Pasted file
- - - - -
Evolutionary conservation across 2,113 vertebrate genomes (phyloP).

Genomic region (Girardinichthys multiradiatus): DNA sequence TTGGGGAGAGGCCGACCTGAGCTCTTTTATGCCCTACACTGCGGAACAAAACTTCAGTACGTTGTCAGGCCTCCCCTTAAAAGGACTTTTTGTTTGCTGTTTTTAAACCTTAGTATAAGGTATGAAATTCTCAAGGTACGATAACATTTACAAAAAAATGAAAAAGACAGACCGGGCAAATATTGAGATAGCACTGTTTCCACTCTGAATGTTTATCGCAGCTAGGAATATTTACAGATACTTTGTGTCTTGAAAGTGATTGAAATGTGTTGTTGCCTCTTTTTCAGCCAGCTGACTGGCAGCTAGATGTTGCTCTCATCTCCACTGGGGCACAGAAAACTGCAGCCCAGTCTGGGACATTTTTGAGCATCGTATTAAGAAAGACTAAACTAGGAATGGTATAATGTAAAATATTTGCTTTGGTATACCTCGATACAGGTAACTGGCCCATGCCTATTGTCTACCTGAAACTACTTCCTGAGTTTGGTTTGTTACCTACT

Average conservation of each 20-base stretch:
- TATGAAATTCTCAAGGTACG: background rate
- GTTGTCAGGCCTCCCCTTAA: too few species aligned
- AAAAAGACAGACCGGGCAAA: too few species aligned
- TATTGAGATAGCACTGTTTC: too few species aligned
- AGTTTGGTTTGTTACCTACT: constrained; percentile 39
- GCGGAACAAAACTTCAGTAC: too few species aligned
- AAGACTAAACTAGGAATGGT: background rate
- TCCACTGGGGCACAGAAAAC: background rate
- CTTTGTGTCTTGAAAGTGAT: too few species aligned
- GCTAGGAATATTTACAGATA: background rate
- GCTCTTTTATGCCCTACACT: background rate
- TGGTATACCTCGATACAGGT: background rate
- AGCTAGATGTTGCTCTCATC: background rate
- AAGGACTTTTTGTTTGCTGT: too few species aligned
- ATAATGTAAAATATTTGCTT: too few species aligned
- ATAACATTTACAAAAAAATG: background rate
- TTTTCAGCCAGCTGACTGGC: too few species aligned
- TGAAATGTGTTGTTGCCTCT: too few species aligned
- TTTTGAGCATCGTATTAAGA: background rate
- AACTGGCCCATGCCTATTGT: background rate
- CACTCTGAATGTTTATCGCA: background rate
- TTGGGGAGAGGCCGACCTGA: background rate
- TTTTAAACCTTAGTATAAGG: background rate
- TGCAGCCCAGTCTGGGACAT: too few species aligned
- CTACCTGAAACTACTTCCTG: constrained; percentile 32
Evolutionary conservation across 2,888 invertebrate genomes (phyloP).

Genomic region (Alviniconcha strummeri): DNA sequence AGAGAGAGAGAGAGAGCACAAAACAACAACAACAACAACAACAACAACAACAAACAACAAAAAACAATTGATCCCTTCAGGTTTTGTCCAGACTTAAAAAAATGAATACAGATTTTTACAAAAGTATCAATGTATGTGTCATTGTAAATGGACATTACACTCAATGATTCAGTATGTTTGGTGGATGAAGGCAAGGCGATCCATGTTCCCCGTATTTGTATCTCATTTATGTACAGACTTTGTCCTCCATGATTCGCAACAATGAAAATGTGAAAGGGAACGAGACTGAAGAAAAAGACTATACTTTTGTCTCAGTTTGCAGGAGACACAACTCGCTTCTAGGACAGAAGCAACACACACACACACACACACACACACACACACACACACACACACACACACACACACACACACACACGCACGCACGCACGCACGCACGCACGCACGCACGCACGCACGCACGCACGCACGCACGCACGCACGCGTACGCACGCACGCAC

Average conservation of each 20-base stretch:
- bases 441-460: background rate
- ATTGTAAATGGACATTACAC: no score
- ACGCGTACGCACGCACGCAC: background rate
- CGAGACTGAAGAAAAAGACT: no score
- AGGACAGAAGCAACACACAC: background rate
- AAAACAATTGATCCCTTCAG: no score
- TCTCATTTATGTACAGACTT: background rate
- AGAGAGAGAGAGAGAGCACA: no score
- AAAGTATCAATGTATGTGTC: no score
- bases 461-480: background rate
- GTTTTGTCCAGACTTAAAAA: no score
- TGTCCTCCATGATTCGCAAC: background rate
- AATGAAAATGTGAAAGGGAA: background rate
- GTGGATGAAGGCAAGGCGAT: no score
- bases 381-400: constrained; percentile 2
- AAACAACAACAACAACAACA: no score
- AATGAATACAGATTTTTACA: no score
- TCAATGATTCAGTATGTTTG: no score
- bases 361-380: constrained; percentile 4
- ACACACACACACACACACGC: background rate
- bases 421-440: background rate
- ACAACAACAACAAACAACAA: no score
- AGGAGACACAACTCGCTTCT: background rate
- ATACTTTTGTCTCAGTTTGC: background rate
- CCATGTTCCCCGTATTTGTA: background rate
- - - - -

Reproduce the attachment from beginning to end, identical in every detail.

Evolutionary conservation across 2,113 vertebrate genomes (phyloP).

Genomic region (Girardinichthys multiradiatus): DNA sequence TTGGGGAGAGGCCGACCTGAGCTCTTTTATGCCCTACACTGCGGAACAAAACTTCAGTACGTTGTCAGGCCTCCCCTTAAAAGGACTTTTTGTTTGCTGTTTTTAAACCTTAGTATAAGGTATGAAATTCTCAAGGTACGATAACATTTACAAAAAAATGAAAAAGACAGACCGGGCAAATATTGAGATAGCACTGTTTCCACTCTGAATGTTTATCGCAGCTAGGAATATTTACAGATACTTTGTGTCTTGAAAGTGATTGAAATGTGTTGTTGCCTCTTTTTCAGCCAGCTGACTGGCAGCTAGATGTTGCTCTCATCTCCACTGGGGCACAGAAAACTGCAGCCCAGTCTGGGACATTTTTGAGCATCGTATTAAGAAAGACTAAACTAGGAATGGTATAATGTAAAATATTTGCTTTGGTATACCTCGATACAGGTAACTGGCCCATGCCTATTGTCTACCTGAAACTACTTCCTGAGTTTGGTTTGTTACCTACT

Average conservation of each 20-base stretch:
- TATGAAATTCTCAAGGTACG: background rate
- GTTGTCAGGCCTCCCCTTAA: too few species aligned
- AAAAAGACAGACCGGGCAAA: too few species aligned
- TATTGAGATAGCACTGTTTC: too few species aligned
- AGTTTGGTTTGTTACCTACT: constrained; percentile 39
- GCGGAACAAAACTTCAGTAC: too few species aligned
- AAGACTAAACTAGGAATGGT: background rate
- TCCACTGGGGCACAGAAAAC: background rate
- CTTTGTGTCTTGAAAGTGAT: too few species aligned
- GCTAGGAATATTTACAGATA: background rate
- GCTCTTTTATGCCCTACACT: background rate
- TGGTATACCTCGATACAGGT: background rate
- AGCTAGATGTTGCTCTCATC: background rate
- AAGGACTTTTTGTTTGCTGT: too few species aligned
- ATAATGTAAAATATTTGCTT: too few species aligned
- ATAACATTTACAAAAAAATG: background rate
- TTTTCAGCCAGCTGACTGGC: too few species aligned
- TGAAATGTGTTGTTGCCTCT: too few species aligned
- TTTTGAGCATCGTATTAAGA: background rate
- AACTGGCCCATGCCTATTGT: background rate
- CACTCTGAATGTTTATCGCA: background rate
- TTGGGGAGAGGCCGACCTGA: background rate
- TTTTAAACCTTAGTATAAGG: background rate
- TGCAGCCCAGTCTGGGACAT: too few species aligned
- CTACCTGAAACTACTTCCTG: constrained; percentile 32
Evolutionary conservation across 2,888 invertebrate genomes (phyloP).

Genomic region (Alviniconcha strummeri): DNA sequence AGAGAGAGAGAGAGAGCACAAAACAACAACAACAACAACAACAACAACAACAAACAACAAAAAACAATTGATCCCTTCAGGTTTTGTCCAGACTTAAAAAAATGAATACAGATTTTTACAAAAGTATCAATGTATGTGTCATTGTAAATGGACATTACACTCAATGATTCAGTATGTTTGGTGGATGAAGGCAAGGCGATCCATGTTCCCCGTATTTGTATCTCATTTATGTACAGACTTTGTCCTCCATGATTCGCAACAATGAAAATGTGAAAGGGAACGAGACTGAAGAAAAAGACTATACTTTTGTCTCAGTTTGCAGGAGACACAACTCGCTTCTAGGACAGAAGCAACACACACACACACACACACACACACACACACACACACACACACACACACACACACACACACACACGCACGCACGCACGCACGCACGCACGCACGCACGCACGCACGCACGCACGCACGCACGCACGCACGCGTACGCACGCACGCAC

Average conservation of each 20-base stretch:
- bases 441-460: background rate
- ATTGTAAATGGACATTACAC: no score
- ACGCGTACGCACGCACGCAC: background rate
- CGAGACTGAAGAAAAAGACT: no score
- AGGACAGAAGCAACACACAC: background rate
- AAAACAATTGATCCCTTCAG: no score
- TCTCATTTATGTACAGACTT: background rate
- AGAGAGAGAGAGAGAGCACA: no score
- AAAGTATCAATGTATGTGTC: no score
- bases 461-480: background rate
- GTTTTGTCCAGACTTAAAAA: no score
- TGTCCTCCATGATTCGCAAC: background rate
- AATGAAAATGTGAAAGGGAA: background rate
- GTGGATGAAGGCAAGGCGAT: no score
- bases 381-400: constrained; percentile 2
- AAACAACAACAACAACAACA: no score
- AATGAATACAGATTTTTACA: no score
- TCAATGATTCAGTATGTTTG: no score
- bases 361-380: constrained; percentile 4
- ACACACACACACACACACGC: background rate
- bases 421-440: background rate
- ACAACAACAACAAACAACAA: no score
- AGGAGACACAACTCGCTTCT: background rate
- ATACTTTTGTCTCAGTTTGC: background rate
- CCATGTTCCCCGTATTTGTA: background rate